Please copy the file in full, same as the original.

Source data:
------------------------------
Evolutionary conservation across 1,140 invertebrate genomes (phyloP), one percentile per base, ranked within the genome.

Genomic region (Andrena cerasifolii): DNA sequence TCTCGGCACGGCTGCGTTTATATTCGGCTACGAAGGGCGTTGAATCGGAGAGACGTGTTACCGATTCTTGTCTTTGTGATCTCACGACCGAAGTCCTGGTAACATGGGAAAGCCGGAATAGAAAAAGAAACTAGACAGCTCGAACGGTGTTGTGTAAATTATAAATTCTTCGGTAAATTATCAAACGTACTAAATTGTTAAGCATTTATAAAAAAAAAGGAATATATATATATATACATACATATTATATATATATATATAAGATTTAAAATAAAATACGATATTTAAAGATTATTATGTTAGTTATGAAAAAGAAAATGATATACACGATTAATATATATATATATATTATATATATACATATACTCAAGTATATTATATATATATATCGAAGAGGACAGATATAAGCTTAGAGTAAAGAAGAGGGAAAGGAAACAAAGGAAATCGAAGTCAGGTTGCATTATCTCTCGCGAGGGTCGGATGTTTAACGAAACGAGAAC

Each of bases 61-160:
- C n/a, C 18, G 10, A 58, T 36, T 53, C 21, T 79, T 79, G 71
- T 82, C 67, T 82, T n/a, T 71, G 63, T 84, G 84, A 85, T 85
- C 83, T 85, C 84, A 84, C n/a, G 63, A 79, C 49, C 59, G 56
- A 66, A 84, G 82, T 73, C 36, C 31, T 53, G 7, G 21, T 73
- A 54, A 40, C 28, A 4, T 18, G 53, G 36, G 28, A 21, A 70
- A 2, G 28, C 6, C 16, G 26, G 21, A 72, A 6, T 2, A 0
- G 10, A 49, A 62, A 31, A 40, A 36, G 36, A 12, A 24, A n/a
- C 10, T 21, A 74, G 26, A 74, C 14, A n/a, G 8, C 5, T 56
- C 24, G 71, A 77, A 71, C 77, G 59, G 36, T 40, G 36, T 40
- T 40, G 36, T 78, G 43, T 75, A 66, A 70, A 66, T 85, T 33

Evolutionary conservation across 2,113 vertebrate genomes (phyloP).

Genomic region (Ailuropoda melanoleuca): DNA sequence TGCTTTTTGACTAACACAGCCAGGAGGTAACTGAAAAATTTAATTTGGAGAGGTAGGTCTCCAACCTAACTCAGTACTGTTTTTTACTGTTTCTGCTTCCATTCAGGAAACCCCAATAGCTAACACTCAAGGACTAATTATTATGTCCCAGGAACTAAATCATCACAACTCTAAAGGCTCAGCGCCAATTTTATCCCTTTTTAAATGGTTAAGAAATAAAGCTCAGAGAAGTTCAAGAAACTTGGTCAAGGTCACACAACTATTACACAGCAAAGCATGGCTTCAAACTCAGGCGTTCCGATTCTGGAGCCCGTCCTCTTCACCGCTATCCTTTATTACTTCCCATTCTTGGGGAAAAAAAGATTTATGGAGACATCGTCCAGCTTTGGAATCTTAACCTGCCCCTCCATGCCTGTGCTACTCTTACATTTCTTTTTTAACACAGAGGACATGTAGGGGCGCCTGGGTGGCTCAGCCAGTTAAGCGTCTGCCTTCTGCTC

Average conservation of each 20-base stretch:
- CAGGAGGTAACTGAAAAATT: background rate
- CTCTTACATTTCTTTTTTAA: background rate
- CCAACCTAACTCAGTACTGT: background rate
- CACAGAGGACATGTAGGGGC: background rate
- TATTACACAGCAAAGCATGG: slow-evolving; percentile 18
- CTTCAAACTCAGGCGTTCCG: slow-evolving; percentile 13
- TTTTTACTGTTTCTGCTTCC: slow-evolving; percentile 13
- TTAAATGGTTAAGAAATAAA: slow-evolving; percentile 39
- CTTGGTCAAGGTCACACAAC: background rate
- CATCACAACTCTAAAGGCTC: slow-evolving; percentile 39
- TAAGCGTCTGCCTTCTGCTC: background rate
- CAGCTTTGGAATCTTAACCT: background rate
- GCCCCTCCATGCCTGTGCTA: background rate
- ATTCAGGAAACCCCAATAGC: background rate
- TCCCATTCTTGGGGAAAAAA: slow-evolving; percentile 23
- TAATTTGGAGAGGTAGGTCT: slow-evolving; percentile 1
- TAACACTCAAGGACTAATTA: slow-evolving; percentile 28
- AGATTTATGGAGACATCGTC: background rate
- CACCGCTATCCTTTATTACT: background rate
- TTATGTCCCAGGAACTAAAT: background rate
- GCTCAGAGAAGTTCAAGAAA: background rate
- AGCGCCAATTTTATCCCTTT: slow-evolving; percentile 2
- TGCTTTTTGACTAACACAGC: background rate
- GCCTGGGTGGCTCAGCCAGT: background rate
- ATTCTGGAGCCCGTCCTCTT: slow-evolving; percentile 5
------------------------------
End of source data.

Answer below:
Evolutionary conservation across 1,140 invertebrate genomes (phyloP), one percentile per base, ranked within the genome.

Genomic region (Andrena cerasifolii): DNA sequence TCTCGGCACGGCTGCGTTTATATTCGGCTACGAAGGGCGTTGAATCGGAGAGACGTGTTACCGATTCTTGTCTTTGTGATCTCACGACCGAAGTCCTGGTAACATGGGAAAGCCGGAATAGAAAAAGAAACTAGACAGCTCGAACGGTGTTGTGTAAATTATAAATTCTTCGGTAAATTATCAAACGTACTAAATTGTTAAGCATTTATAAAAAAAAAGGAATATATATATATATACATACATATTATATATATATATATAAGATTTAAAATAAAATACGATATTTAAAGATTATTATGTTAGTTATGAAAAAGAAAATGATATACACGATTAATATATATATATATATTATATATATACATATACTCAAGTATATTATATATATATATCGAAGAGGACAGATATAAGCTTAGAGTAAAGAAGAGGGAAAGGAAACAAAGGAAATCGAAGTCAGGTTGCATTATCTCTCGCGAGGGTCGGATGTTTAACGAAACGAGAAC

Each of bases 61-160:
- C n/a, C 18, G 10, A 58, T 36, T 53, C 21, T 79, T 79, G 71
- T 82, C 67, T 82, T n/a, T 71, G 63, T 84, G 84, A 85, T 85
- C 83, T 85, C 84, A 84, C n/a, G 63, A 79, C 49, C 59, G 56
- A 66, A 84, G 82, T 73, C 36, C 31, T 53, G 7, G 21, T 73
- A 54, A 40, C 28, A 4, T 18, G 53, G 36, G 28, A 21, A 70
- A 2, G 28, C 6, C 16, G 26, G 21, A 72, A 6, T 2, A 0
- G 10, A 49, A 62, A 31, A 40, A 36, G 36, A 12, A 24, A n/a
- C 10, T 21, A 74, G 26, A 74, C 14, A n/a, G 8, C 5, T 56
- C 24, G 71, A 77, A 71, C 77, G 59, G 36, T 40, G 36, T 40
- T 40, G 36, T 78, G 43, T 75, A 66, A 70, A 66, T 85, T 33

Evolutionary conservation across 2,113 vertebrate genomes (phyloP).

Genomic region (Ailuropoda melanoleuca): DNA sequence TGCTTTTTGACTAACACAGCCAGGAGGTAACTGAAAAATTTAATTTGGAGAGGTAGGTCTCCAACCTAACTCAGTACTGTTTTTTACTGTTTCTGCTTCCATTCAGGAAACCCCAATAGCTAACACTCAAGGACTAATTATTATGTCCCAGGAACTAAATCATCACAACTCTAAAGGCTCAGCGCCAATTTTATCCCTTTTTAAATGGTTAAGAAATAAAGCTCAGAGAAGTTCAAGAAACTTGGTCAAGGTCACACAACTATTACACAGCAAAGCATGGCTTCAAACTCAGGCGTTCCGATTCTGGAGCCCGTCCTCTTCACCGCTATCCTTTATTACTTCCCATTCTTGGGGAAAAAAAGATTTATGGAGACATCGTCCAGCTTTGGAATCTTAACCTGCCCCTCCATGCCTGTGCTACTCTTACATTTCTTTTTTAACACAGAGGACATGTAGGGGCGCCTGGGTGGCTCAGCCAGTTAAGCGTCTGCCTTCTGCTC

Average conservation of each 20-base stretch:
- CAGGAGGTAACTGAAAAATT: background rate
- CTCTTACATTTCTTTTTTAA: background rate
- CCAACCTAACTCAGTACTGT: background rate
- CACAGAGGACATGTAGGGGC: background rate
- TATTACACAGCAAAGCATGG: slow-evolving; percentile 18
- CTTCAAACTCAGGCGTTCCG: slow-evolving; percentile 13
- TTTTTACTGTTTCTGCTTCC: slow-evolving; percentile 13
- TTAAATGGTTAAGAAATAAA: slow-evolving; percentile 39
- CTTGGTCAAGGTCACACAAC: background rate
- CATCACAACTCTAAAGGCTC: slow-evolving; percentile 39
- TAAGCGTCTGCCTTCTGCTC: background rate
- CAGCTTTGGAATCTTAACCT: background rate
- GCCCCTCCATGCCTGTGCTA: background rate
- ATTCAGGAAACCCCAATAGC: background rate
- TCCCATTCTTGGGGAAAAAA: slow-evolving; percentile 23
- TAATTTGGAGAGGTAGGTCT: slow-evolving; percentile 1
- TAACACTCAAGGACTAATTA: slow-evolving; percentile 28
- AGATTTATGGAGACATCGTC: background rate
- CACCGCTATCCTTTATTACT: background rate
- TTATGTCCCAGGAACTAAAT: background rate
- GCTCAGAGAAGTTCAAGAAA: background rate
- AGCGCCAATTTTATCCCTTT: slow-evolving; percentile 2
- TGCTTTTTGACTAACACAGC: background rate
- GCCTGGGTGGCTCAGCCAGT: background rate
- ATTCTGGAGCCCGTCCTCTT: slow-evolving; percentile 5